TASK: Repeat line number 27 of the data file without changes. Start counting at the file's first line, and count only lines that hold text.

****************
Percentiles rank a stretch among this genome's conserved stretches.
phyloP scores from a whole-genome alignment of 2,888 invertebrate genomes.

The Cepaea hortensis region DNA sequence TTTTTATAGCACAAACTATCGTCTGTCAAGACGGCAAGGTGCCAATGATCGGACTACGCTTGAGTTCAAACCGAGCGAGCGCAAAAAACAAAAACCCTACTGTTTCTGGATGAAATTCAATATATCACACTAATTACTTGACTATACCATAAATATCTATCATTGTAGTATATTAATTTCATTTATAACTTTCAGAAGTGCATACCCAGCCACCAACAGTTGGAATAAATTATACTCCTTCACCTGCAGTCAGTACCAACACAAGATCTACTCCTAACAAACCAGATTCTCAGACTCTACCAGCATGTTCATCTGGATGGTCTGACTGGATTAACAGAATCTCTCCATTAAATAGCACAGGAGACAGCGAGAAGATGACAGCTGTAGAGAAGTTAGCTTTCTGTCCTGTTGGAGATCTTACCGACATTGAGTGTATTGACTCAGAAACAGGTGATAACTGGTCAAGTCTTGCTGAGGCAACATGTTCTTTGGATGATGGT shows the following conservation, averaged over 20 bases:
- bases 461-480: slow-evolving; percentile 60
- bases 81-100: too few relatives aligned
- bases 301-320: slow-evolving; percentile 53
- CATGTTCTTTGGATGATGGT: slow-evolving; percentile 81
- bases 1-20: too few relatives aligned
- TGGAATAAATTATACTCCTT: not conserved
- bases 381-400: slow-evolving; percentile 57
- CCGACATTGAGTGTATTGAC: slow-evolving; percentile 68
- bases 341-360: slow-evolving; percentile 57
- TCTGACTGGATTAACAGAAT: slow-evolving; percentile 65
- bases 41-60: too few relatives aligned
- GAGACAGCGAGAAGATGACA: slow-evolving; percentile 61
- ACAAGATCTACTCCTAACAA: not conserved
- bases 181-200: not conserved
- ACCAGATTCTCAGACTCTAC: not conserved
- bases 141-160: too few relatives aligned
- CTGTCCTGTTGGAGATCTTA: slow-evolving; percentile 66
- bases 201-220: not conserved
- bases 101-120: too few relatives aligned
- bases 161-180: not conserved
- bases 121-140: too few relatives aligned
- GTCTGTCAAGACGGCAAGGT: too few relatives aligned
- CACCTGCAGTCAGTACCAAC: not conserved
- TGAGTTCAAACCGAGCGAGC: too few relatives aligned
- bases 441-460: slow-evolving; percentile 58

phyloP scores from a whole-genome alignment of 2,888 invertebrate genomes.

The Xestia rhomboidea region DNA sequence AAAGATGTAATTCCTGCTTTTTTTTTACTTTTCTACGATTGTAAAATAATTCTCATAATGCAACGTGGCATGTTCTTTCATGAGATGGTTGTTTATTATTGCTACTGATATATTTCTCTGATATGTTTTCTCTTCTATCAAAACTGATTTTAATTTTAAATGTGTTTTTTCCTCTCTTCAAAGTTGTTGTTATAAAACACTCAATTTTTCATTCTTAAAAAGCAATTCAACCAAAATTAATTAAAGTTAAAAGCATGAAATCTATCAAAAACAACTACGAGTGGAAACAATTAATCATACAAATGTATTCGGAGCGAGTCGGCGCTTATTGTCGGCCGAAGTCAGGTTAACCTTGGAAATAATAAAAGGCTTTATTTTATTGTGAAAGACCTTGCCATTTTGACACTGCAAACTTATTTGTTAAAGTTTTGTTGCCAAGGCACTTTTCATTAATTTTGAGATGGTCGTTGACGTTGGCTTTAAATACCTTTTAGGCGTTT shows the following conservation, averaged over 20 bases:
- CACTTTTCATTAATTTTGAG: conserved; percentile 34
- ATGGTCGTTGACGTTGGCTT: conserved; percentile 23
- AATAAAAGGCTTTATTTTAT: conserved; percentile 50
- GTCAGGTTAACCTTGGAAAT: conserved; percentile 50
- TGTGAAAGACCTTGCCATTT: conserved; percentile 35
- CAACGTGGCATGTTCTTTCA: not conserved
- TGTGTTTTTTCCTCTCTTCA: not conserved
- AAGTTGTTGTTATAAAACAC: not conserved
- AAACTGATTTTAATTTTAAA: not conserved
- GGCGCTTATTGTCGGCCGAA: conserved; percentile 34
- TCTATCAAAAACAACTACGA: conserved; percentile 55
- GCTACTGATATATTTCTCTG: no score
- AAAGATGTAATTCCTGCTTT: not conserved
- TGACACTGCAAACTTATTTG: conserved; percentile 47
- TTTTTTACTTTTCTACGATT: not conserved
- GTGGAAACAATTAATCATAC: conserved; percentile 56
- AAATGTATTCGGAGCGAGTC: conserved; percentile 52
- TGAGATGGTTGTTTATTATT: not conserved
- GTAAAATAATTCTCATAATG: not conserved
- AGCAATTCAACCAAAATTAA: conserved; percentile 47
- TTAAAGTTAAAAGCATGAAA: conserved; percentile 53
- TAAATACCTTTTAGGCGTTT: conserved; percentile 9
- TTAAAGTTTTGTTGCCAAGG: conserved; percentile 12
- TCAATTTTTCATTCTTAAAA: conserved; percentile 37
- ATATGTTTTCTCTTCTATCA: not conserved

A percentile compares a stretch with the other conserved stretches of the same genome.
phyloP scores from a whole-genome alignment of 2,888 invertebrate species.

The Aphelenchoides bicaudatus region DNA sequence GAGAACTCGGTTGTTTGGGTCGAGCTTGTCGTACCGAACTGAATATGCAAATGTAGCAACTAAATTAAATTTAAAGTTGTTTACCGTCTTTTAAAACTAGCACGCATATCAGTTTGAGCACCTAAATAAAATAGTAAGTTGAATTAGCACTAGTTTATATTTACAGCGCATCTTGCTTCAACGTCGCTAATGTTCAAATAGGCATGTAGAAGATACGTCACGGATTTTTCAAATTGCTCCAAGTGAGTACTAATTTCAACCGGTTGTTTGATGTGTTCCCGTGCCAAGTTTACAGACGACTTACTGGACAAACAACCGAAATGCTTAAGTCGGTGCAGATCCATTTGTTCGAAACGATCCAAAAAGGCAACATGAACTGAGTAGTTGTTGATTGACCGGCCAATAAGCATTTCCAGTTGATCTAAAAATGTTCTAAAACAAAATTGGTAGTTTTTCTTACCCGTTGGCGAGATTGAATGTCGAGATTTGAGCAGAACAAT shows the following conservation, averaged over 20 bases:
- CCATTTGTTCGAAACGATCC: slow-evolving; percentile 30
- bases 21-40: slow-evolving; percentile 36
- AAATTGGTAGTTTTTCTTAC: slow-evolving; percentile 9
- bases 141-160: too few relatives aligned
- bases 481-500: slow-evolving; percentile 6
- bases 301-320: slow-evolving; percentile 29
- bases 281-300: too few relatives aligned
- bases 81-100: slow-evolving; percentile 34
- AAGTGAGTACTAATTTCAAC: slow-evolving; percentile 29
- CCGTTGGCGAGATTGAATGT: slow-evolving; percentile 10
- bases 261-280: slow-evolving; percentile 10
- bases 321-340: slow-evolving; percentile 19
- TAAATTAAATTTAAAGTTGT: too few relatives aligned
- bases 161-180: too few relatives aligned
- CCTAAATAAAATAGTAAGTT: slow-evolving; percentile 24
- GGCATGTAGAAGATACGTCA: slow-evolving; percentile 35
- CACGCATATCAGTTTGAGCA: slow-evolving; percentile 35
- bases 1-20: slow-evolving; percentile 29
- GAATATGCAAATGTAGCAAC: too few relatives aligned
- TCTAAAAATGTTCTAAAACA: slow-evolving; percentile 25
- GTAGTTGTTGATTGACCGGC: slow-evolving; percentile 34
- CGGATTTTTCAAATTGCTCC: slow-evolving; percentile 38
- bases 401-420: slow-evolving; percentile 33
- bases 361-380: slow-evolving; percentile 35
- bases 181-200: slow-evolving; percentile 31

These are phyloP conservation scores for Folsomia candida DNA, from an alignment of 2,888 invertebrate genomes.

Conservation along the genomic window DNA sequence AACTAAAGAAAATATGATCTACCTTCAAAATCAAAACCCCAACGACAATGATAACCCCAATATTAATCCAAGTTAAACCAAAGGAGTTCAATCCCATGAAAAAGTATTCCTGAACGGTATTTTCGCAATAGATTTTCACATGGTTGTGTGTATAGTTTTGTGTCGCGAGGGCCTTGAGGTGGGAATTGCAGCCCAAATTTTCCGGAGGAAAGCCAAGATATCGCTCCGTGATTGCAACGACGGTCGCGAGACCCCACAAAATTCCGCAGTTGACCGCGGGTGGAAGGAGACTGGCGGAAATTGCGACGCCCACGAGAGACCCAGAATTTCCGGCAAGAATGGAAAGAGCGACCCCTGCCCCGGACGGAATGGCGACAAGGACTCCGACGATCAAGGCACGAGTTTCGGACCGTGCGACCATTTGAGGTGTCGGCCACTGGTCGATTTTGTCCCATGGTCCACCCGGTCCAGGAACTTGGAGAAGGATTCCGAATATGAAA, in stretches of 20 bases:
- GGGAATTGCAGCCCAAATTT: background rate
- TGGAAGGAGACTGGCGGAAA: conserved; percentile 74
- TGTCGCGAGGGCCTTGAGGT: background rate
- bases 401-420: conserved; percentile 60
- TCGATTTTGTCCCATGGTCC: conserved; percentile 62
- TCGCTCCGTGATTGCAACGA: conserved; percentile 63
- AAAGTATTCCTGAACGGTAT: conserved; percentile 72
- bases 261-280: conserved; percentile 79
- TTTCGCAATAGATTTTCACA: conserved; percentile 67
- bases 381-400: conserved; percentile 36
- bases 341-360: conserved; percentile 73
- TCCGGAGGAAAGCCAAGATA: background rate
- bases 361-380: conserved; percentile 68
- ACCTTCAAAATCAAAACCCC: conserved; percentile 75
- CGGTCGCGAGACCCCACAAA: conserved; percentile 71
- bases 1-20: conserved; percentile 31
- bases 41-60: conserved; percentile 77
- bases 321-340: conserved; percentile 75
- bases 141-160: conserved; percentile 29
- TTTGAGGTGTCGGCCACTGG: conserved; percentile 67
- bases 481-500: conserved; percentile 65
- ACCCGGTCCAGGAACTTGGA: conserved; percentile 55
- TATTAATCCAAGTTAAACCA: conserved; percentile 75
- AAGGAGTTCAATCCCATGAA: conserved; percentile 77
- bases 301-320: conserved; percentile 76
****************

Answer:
- TGAGTTCAAACCGAGCGAGC: too few relatives aligned